— Henry James, Jr. • William Dean Howells

... flower-beds, was elsewhere one broad sheet of velvet green; and the blossoms of every variety and every hue crowded the beds so cheerfully, so merrily, that many parents lingered as they passed them, their hearts warming at the sight of the Eden in which their ...
— Miss Ashton's New Pupil - A School Girl's Story • Mrs. S. S. Robbins

... rolling by the side Of Eden's garden, here flows in the tide; The sea, which always served his empire, now Pays tribute to our Prince's pleasure too. Of famous cities we the founders know; But rivers, old as seas, to which they go, 10 Are Nature's ...
— Poetical Works of Edmund Waller and Sir John Denham • Edmund Waller; John Denham

... were driven away the Garden of Eden sank into the ground, but it kept its warm sunshine, its mild air, and all its charms. The queen of the fairies lives there. The Island of Bliss, where death never enters, and where living is a delight, is there. Get on my back to-morrow and I will take you ...
— Stories from Hans Andersen • Hans Christian Andersen

... the association of Mr. (now Sir Courtenay) Ilbert's name with this measure was purely accidental. He had nothing to do with its initiation. The proposals, which were eventually embodied in the Bill, originated with Sir Ashley Eden, who was Lieutenant-Governor of Bengal, and who certainly could not be accused of any wish to neglect European opinion, or of any desire to push forward extreme liberal measures conceived in native interests. The measure had been under the consideration ...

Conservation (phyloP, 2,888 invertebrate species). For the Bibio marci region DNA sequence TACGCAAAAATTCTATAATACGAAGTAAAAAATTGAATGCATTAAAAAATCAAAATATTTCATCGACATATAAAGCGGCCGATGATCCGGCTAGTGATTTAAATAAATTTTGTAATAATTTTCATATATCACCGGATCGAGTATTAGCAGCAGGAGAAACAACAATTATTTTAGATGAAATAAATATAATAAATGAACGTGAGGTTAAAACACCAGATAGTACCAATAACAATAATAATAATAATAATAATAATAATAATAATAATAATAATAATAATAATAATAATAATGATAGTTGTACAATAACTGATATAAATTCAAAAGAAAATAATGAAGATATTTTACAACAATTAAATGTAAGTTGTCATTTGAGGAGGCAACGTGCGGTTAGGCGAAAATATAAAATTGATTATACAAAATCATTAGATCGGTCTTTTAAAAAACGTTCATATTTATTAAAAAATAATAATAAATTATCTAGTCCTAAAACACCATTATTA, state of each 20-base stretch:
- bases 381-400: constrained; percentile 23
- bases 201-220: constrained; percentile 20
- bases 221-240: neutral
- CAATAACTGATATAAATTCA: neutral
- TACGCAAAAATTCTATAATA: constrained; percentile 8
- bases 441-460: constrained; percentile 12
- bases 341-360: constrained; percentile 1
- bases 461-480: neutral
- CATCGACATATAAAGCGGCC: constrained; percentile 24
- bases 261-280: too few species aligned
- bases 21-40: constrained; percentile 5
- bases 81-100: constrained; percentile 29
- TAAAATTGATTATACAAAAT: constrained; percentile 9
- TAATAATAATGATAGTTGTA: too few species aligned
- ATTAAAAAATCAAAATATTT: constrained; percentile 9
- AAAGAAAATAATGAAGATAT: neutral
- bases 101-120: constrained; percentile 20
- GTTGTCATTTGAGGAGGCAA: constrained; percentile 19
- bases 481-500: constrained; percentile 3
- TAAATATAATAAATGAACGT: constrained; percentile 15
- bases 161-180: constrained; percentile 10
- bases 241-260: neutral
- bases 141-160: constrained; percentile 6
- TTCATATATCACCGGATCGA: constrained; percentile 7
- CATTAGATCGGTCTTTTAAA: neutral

— Political and Literary essays, 1908-1913 • Evelyn Baring

... "with buds to follow," I think occurred next in his nimble strain; And clay that was "kneaden" of course in Eden - A rhyme most novel, I ...
— Fly Leaves • C. S. Calverley

... which this ballad is founded, and the "shards of the Luck of Edenhall," still exist in England. The goblet is in the possession of Sir Christopher Musgrave, Bart., of Eden Hall, Cumberland; and is not so entirely shattered, as the ...
— The Song of Hiawatha - An Epic Poem • Henry Wadsworth Longfellow

... earth. He breathed into his nostrils the breath of life. God said, "Thy name is Adam." He took a rib of the man whilst he slept; he made woman by taking the rib from a man. Her name was Eve. He made them in a happy state and holy. He made a garden of Eden. He sent them to live in the garden. God said, "Thou shalt not eat of the fruit of the ...
— Anecdotes & Incidents of the Deaf and Dumb • W. R. Roe

... land of beauty, and divine repose! Art thou a dream? a vision from on high Unveiling Paradise? uncurt'ning those Supernal glories, Eden doth supply To glad immortals? o'er thee, ev'ning glows, Brilliant, as seraph's blush—pure as his breath— Smiling an antidote to ...
— The Mirror of Literature, Amusement, and Instruction, - Volume 12, No. 329, Saturday, August 30, 1828 • Various

... and left upstanding, See on either side, Blooming corn expanding, Rippling like the tide. With breath of Eden scented, On the breezes borne,... All in love presented, Going ...
— The Nursery, No. 106, October, 1875. Vol. XVIII. - A Monthly Magazine for Youngest Readers • Various

... said the woman; "and He made the trees in the garden of Eden to be pleasant to the eyes, as well ...
— Melbourne House • Elizabeth Wetherell